Dire Straits leader Mark Knopfler's intricate, introspective fingerpicked guitar stylings make a perfect musical complement to the wistful tone of Bill Forsyth's comedy film, Local Hero. ... The low-key music picks up traces of Scottish music, but most of it just sounds like Dire Straits doing instrumentals, especially the recurring theme, one of Knopfler's more memorable melodies.
Gerry Rafferty provided the vocals for "The Way It Always Starts" on the soundtrack. The album was certified a BPI silver record.
In his Chicago Sun-Times review, Roger Ebert gave the film his highest four stars, calling it "a small film to treasure". He gave particular praise to writer-director Bill Forsyth for his abilities as a storyteller.
What makes this material really work is the low-key approach of the writer-director, Bill Forsyth, who also made the charming Gregory's Girl and has the patience to let his characters gradually reveal themselves to the camera. He never hurries, and as a result, Local Hero never drags: Nothing is more absorbing than human personalities, developed with love and humor. Some of the payoffs in this film are sly and subtle, and others generate big laughs. Forsyth's big scenes are his little ones, including a heartfelt, whisky-soaked talk between the American and the innkeeper, and a scene where the visitors walk on the beach and talk about the meaning of life. By the time Burt Lancaster reappears at the end of the film, to personally handle the negotiations with old Ben, Local Hero could hardly have anything but a happy ending.
James Berardinelli gave the film three and a half stars out of four, calling it "a fragment of cinematic whimsy—a genial dramatic comedy that defies both our expectations and those of the characters". Berardinelli also focused on Forsyth's abilities as a storyteller, noting that the director "finds the perfect tone for this not-quite-a-fairy-tale set in a quaint seaside Scottish village named Ferness. By injecting a little (but not too much) magical realism into the mix, Forsyth leavens his pro-environmental message to the point that those not looking for it might not be conscious of its presence." Berardinelli concluded that Local Hero represents "the best kind of light fare: a motion picture that offers a helping of substance to go along with an otherwise frothy and undemanding main course".
The New York Times critic Janet Maslin wrote, "Genuine fairy tales are rare; so is film-making that is thoroughly original in an unobtrusive way. Bill Forsyth's quirky disarming Local Hero is both." Maslin concluded:
Local Hero is a funny movie, but it's more apt to induce chuckles than knee-slapping. Like Gregory's Girl, it demonstrates Mr. Forsyth's uncanny ability for making an audience sense that something magical is going on, even if that something isn't easily explained.
In Variety magazine, film critic Todd McCarthy wrote, "After making the grade internationally with the sleeper hit, Gregory's Girl, Scottish writer-director Bill Forsyth has broken the sophomore sesh jinx the only way he could, by making an even better film ... Given a larger canvas, director Forsyth has in no way attempted to overreach himself or the material, keeping things modest and intimate throughout, but displaying a very acute sense of comic insight."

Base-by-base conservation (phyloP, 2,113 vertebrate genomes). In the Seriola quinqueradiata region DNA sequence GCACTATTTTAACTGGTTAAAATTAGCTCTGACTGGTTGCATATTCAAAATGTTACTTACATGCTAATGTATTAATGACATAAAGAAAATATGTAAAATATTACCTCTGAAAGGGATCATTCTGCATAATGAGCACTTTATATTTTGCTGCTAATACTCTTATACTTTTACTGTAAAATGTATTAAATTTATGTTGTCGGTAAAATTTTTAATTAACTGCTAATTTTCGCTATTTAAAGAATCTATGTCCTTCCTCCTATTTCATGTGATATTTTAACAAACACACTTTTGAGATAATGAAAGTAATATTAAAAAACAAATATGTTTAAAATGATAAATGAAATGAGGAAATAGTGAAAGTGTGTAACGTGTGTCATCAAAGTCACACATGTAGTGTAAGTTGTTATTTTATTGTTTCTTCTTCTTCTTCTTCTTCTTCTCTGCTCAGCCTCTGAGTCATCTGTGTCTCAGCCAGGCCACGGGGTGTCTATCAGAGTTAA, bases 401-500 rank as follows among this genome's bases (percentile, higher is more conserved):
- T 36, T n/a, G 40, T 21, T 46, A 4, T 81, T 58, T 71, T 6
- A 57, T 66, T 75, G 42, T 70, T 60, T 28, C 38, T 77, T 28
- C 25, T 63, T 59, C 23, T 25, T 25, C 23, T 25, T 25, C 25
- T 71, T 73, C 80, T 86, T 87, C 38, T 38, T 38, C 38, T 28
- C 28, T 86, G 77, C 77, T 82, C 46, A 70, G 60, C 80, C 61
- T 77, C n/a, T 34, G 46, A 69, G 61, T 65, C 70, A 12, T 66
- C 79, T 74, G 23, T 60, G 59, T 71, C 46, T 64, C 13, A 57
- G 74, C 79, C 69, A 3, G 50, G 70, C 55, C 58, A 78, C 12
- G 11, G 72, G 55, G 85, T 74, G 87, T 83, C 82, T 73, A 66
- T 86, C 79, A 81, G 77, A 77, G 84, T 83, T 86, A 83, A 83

Almar Haflidason called Local Hero "a wry film that slowly slips under the skin to surprising effect" in BBC Home. Haflidason concludes, "Once over, the mood of the film hits home and a longing develops to visit once again the characters of this warm and deceptively slight comedy."
For Movie Gazette, Gary Panton described the film as a "magical, intelligent comedy". Panton praised the cinematography as "little short of amazing" and that Local Hero was "Bill Forsyth's finest work of all, this is a perfect film."
On Rotten Tomatoes, the film received a rare 100% positive rating based on 36 reviews, with a weighted average of 8.80/10. The site's consensus reads: "A charmingly low-key character study brought to life by a tremendously talented cast, Local Hero is as humorous as it is heartwarming". On Metacritic, the film has a score of 82 out of 100, based on reviews from 15 critics.
Some Scottish critics were less enthusiastic about the film, pointing out that it repeated and reinforced long-established cinematic representations of Scotland and the Scots and perpetuated a comforting but misleading narrative about Scotland's relationship with international capitalism. The Glasgow Women and Film Collective interrogated what it saw as the film's male-oriented narrative about innocence and power and the marginal roles it accorded to women.
Local Hero earned $5,895,761 in total gross sales in the United States. Goldcrest Films invested £2,551,000 in the film and received £3,290,000, earning them a profit of £739,000.
|1984||British Academy Film Awards||Best Actor in a Supporting Role||Burt Lancaster||Nominated|
|Best Cinematography||Chris Menges||Nominated|
|Best Direction||Bill Forsyth||Won|
|Best Editing||Michael Bradsell||Nominated|
|Best Film||David Puttnam||Nominated|
|Best Film Music||Mark Knopfler||Nominated|
|Best Original Screenplay||Bill Forsyth||Nominated|
|1983||National Board of Review Awards||Top Ten Films||Local Hero||Won|
|1984||National Society of Film Critics Awards||Best Screenplay||Bill Forsyth||Won|
|1984||New York Film Critics Circle Awards||Best Screenplay||Bill Forsyth||Won|
The minor planet 7345 Happer is named after Lancaster's character in the film and his quest to have a comet named after him.
Main article: Local Hero (musical)
A stage musical based on the film premiered at the Royal Lyceum Theatre, Edinburgh in spring 2019 before transferring to The Old Vic, London. The musical featured music and lyrics by Mark Knopfler (writer of the film soundtrack) and a book by Bill Forsyth (original film screenwriter and director) and David Greig, and was directed by John Crowley.